Even one of the doctors serving in Old Fangak has needed to be flown out for medical reasons. Without the aircraft for transportation and without the care of so many dedicated medical teams working for MSF, Medair and Dr. Jill, the possibility for many of these people to physically survive would be nearly impossible,” Michael surmises.

Several other organisations serve the people of Old Fangak. MAF personnel draw strength from the fact that this includes groups like the the Presbyterian Church of South Sudan, who are actively involved in evangelistic ministries. Taken together, this combined assistance is bringing hope in a place where it is in particularly short supply. 

  

Article source: http://www.maf.org.au/news/n/new-hope-for-old-fangak-130327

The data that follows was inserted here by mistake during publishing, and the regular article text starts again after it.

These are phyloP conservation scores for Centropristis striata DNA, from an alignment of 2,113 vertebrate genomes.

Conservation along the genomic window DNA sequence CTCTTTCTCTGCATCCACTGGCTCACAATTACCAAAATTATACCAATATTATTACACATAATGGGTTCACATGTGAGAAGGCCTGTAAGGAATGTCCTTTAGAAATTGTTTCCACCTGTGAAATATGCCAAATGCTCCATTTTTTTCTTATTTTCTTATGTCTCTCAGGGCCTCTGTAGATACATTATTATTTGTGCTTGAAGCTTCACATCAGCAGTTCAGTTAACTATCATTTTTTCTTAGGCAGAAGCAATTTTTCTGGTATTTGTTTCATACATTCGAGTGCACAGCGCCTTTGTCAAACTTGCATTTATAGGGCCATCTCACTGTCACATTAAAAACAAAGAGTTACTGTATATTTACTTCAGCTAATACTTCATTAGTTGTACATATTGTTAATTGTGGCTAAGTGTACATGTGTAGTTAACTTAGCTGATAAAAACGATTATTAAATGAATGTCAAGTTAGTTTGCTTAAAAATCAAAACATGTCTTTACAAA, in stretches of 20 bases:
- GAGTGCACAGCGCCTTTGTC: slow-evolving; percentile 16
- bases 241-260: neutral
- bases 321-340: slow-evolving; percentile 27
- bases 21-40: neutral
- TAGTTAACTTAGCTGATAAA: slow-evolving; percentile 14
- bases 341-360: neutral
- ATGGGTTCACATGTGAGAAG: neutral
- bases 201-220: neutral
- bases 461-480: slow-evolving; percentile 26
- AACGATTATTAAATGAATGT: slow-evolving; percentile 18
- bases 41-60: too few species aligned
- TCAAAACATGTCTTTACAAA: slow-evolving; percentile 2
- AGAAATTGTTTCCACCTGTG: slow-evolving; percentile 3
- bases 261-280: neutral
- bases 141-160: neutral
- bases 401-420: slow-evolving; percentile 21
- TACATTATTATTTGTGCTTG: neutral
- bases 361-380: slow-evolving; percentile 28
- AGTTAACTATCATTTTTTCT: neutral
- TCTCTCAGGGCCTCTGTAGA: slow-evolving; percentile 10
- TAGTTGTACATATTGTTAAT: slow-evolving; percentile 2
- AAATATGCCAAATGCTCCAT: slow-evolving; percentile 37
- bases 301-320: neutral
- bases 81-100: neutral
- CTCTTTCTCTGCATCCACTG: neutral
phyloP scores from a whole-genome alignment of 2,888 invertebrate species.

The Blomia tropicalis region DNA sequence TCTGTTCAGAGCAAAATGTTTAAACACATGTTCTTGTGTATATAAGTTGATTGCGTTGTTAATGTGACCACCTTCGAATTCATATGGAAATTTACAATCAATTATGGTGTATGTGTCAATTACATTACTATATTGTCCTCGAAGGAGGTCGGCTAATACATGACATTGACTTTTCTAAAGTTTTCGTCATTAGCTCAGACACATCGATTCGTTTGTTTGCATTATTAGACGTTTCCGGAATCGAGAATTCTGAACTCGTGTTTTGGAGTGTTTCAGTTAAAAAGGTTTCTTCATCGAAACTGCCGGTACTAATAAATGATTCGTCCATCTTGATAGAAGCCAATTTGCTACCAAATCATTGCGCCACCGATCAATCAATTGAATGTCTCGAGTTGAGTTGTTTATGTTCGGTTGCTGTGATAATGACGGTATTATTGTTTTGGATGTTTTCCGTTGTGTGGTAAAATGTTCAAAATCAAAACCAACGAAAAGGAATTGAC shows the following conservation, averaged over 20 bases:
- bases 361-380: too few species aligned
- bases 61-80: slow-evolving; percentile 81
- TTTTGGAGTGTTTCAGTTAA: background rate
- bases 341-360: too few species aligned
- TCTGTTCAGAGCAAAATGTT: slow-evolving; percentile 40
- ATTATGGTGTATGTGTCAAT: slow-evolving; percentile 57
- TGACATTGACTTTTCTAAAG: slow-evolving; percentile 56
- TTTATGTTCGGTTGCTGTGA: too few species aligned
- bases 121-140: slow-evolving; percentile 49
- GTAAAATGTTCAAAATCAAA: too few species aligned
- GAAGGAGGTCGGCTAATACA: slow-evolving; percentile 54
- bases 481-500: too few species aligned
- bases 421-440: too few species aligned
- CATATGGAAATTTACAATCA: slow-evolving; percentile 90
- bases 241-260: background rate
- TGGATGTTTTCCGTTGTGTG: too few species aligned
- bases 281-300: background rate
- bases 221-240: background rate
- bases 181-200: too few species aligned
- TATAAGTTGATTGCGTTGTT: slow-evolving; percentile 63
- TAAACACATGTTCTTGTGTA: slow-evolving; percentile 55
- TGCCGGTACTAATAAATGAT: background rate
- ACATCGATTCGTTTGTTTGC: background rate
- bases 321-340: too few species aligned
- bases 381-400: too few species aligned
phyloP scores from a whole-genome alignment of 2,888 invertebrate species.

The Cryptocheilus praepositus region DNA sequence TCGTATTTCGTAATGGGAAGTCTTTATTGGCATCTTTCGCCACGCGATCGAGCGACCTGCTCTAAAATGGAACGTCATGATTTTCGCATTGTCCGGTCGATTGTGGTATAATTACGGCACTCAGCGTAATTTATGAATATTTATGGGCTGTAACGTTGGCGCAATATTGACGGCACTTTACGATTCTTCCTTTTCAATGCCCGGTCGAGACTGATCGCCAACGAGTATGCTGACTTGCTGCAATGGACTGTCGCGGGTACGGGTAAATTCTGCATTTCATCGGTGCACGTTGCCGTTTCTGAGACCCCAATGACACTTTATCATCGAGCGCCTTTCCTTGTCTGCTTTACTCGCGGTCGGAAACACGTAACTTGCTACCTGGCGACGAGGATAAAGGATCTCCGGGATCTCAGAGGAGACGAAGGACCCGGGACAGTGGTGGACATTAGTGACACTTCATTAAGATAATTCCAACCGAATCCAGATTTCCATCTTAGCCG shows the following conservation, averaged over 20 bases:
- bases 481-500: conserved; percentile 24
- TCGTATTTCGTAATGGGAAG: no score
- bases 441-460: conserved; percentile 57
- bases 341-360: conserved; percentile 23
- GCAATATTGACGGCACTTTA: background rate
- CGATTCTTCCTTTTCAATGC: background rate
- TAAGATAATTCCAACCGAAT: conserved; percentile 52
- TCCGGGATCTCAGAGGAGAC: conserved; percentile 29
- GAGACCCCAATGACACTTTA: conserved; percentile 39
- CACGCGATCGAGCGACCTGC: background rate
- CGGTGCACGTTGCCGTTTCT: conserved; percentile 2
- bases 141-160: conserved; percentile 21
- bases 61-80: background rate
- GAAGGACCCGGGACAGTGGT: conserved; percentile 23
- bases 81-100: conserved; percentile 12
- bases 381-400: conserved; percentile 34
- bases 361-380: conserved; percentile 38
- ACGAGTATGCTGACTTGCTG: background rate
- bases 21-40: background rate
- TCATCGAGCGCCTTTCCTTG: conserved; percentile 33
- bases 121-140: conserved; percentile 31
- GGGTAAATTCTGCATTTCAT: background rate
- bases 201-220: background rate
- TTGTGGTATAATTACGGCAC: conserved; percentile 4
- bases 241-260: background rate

While doing my daily inspection at Kiunga in the Western Province (WP) of PNG, I received a call from the MAF Operations Manager in Mt Hagen for not one, but three patients needing medical evacuation to the Mt Hagen hospital from the rarely used airstrip at Erave.

Erave in the Southern Highlands Province (SHP) is like a lot of highland communities. Years ago the airstrip was heavily used, but recently it has been a bit forgotten. Many communities have let their airstrips close, since they, like Erave, have been blessed with a road.

Photo courtesy The National newspaper and the Provincial Disaster Committee 11/09/12    

But after two weeks of continuous heavy rain five bridges had been washed away or damaged beyond use on the only road link (below) into the Erave area, cutting off 100,000 people. **